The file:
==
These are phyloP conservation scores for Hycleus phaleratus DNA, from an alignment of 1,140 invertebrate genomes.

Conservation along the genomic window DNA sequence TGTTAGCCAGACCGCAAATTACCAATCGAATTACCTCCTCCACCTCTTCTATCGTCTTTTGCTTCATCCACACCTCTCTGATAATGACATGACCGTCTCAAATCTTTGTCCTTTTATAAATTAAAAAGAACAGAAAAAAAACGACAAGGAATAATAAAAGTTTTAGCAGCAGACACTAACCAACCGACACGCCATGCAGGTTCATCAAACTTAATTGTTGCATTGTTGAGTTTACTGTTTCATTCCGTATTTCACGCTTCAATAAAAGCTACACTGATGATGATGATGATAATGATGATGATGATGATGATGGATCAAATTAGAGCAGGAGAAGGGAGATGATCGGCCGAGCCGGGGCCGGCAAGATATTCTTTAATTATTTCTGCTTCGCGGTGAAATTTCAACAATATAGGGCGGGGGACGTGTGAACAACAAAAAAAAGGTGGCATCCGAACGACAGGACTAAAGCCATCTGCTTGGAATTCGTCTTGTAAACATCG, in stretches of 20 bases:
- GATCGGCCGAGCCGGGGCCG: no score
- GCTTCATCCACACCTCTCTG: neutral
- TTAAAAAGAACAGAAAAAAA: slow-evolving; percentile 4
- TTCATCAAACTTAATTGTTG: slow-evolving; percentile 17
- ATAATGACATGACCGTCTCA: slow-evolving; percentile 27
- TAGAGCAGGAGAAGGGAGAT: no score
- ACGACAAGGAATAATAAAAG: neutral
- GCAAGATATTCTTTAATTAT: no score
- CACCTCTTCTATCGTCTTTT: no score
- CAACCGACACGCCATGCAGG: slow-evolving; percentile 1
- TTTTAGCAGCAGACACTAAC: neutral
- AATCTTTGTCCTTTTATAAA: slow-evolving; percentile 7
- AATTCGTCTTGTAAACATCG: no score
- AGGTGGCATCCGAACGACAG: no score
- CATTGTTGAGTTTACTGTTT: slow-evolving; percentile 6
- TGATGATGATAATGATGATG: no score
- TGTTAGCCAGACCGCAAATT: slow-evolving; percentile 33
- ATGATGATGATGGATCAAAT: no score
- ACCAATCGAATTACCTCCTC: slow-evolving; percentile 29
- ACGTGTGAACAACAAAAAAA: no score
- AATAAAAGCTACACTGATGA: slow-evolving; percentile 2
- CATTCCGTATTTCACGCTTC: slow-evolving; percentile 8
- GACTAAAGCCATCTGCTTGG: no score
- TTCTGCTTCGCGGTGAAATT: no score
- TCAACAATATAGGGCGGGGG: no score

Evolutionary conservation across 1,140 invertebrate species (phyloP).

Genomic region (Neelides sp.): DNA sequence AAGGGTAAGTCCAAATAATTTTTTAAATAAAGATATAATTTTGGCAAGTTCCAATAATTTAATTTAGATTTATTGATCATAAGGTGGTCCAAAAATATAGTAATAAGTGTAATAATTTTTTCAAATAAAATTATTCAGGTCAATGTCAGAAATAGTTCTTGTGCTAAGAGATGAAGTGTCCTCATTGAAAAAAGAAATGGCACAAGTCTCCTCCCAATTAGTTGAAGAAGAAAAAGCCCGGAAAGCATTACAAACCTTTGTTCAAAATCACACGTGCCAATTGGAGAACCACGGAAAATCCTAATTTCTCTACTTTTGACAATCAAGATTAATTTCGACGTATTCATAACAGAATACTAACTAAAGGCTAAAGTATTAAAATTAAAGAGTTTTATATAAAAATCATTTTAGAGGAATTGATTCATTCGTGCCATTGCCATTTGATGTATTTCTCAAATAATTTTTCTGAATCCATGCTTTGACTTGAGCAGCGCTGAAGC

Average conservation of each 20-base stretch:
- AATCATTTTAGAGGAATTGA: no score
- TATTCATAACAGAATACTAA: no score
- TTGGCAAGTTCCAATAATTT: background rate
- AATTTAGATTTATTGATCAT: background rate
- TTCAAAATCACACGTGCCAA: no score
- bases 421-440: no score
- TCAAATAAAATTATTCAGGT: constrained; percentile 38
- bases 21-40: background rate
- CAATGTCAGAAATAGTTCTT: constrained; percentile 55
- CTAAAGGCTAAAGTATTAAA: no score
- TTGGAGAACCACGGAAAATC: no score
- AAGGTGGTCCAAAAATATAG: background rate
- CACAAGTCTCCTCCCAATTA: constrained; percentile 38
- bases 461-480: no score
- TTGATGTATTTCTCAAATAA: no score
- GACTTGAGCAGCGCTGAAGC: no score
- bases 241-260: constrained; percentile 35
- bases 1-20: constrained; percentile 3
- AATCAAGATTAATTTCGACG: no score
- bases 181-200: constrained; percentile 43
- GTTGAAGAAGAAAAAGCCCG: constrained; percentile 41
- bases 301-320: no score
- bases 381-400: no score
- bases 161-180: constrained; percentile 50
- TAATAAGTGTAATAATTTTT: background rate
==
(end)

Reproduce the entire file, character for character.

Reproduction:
These are phyloP conservation scores for Hycleus phaleratus DNA, from an alignment of 1,140 invertebrate genomes.

Conservation along the genomic window DNA sequence TGTTAGCCAGACCGCAAATTACCAATCGAATTACCTCCTCCACCTCTTCTATCGTCTTTTGCTTCATCCACACCTCTCTGATAATGACATGACCGTCTCAAATCTTTGTCCTTTTATAAATTAAAAAGAACAGAAAAAAAACGACAAGGAATAATAAAAGTTTTAGCAGCAGACACTAACCAACCGACACGCCATGCAGGTTCATCAAACTTAATTGTTGCATTGTTGAGTTTACTGTTTCATTCCGTATTTCACGCTTCAATAAAAGCTACACTGATGATGATGATGATAATGATGATGATGATGATGATGGATCAAATTAGAGCAGGAGAAGGGAGATGATCGGCCGAGCCGGGGCCGGCAAGATATTCTTTAATTATTTCTGCTTCGCGGTGAAATTTCAACAATATAGGGCGGGGGACGTGTGAACAACAAAAAAAAGGTGGCATCCGAACGACAGGACTAAAGCCATCTGCTTGGAATTCGTCTTGTAAACATCG, in stretches of 20 bases:
- GATCGGCCGAGCCGGGGCCG: no score
- GCTTCATCCACACCTCTCTG: neutral
- TTAAAAAGAACAGAAAAAAA: slow-evolving; percentile 4
- TTCATCAAACTTAATTGTTG: slow-evolving; percentile 17
- ATAATGACATGACCGTCTCA: slow-evolving; percentile 27
- TAGAGCAGGAGAAGGGAGAT: no score
- ACGACAAGGAATAATAAAAG: neutral
- GCAAGATATTCTTTAATTAT: no score
- CACCTCTTCTATCGTCTTTT: no score
- CAACCGACACGCCATGCAGG: slow-evolving; percentile 1
- TTTTAGCAGCAGACACTAAC: neutral
- AATCTTTGTCCTTTTATAAA: slow-evolving; percentile 7
- AATTCGTCTTGTAAACATCG: no score
- AGGTGGCATCCGAACGACAG: no score
- CATTGTTGAGTTTACTGTTT: slow-evolving; percentile 6
- TGATGATGATAATGATGATG: no score
- TGTTAGCCAGACCGCAAATT: slow-evolving; percentile 33
- ATGATGATGATGGATCAAAT: no score
- ACCAATCGAATTACCTCCTC: slow-evolving; percentile 29
- ACGTGTGAACAACAAAAAAA: no score
- AATAAAAGCTACACTGATGA: slow-evolving; percentile 2
- CATTCCGTATTTCACGCTTC: slow-evolving; percentile 8
- GACTAAAGCCATCTGCTTGG: no score
- TTCTGCTTCGCGGTGAAATT: no score
- TCAACAATATAGGGCGGGGG: no score

Evolutionary conservation across 1,140 invertebrate species (phyloP).

Genomic region (Neelides sp.): DNA sequence AAGGGTAAGTCCAAATAATTTTTTAAATAAAGATATAATTTTGGCAAGTTCCAATAATTTAATTTAGATTTATTGATCATAAGGTGGTCCAAAAATATAGTAATAAGTGTAATAATTTTTTCAAATAAAATTATTCAGGTCAATGTCAGAAATAGTTCTTGTGCTAAGAGATGAAGTGTCCTCATTGAAAAAAGAAATGGCACAAGTCTCCTCCCAATTAGTTGAAGAAGAAAAAGCCCGGAAAGCATTACAAACCTTTGTTCAAAATCACACGTGCCAATTGGAGAACCACGGAAAATCCTAATTTCTCTACTTTTGACAATCAAGATTAATTTCGACGTATTCATAACAGAATACTAACTAAAGGCTAAAGTATTAAAATTAAAGAGTTTTATATAAAAATCATTTTAGAGGAATTGATTCATTCGTGCCATTGCCATTTGATGTATTTCTCAAATAATTTTTCTGAATCCATGCTTTGACTTGAGCAGCGCTGAAGC

Average conservation of each 20-base stretch:
- AATCATTTTAGAGGAATTGA: no score
- TATTCATAACAGAATACTAA: no score
- TTGGCAAGTTCCAATAATTT: background rate
- AATTTAGATTTATTGATCAT: background rate
- TTCAAAATCACACGTGCCAA: no score
- bases 421-440: no score
- TCAAATAAAATTATTCAGGT: constrained; percentile 38
- bases 21-40: background rate
- CAATGTCAGAAATAGTTCTT: constrained; percentile 55
- CTAAAGGCTAAAGTATTAAA: no score
- TTGGAGAACCACGGAAAATC: no score
- AAGGTGGTCCAAAAATATAG: background rate
- CACAAGTCTCCTCCCAATTA: constrained; percentile 38
- bases 461-480: no score
- TTGATGTATTTCTCAAATAA: no score
- GACTTGAGCAGCGCTGAAGC: no score
- bases 241-260: constrained; percentile 35
- bases 1-20: constrained; percentile 3
- AATCAAGATTAATTTCGACG: no score
- bases 181-200: constrained; percentile 43
- GTTGAAGAAGAAAAAGCCCG: constrained; percentile 41
- bases 301-320: no score
- bases 381-400: no score
- bases 161-180: constrained; percentile 50
- TAATAAGTGTAATAATTTTT: background rate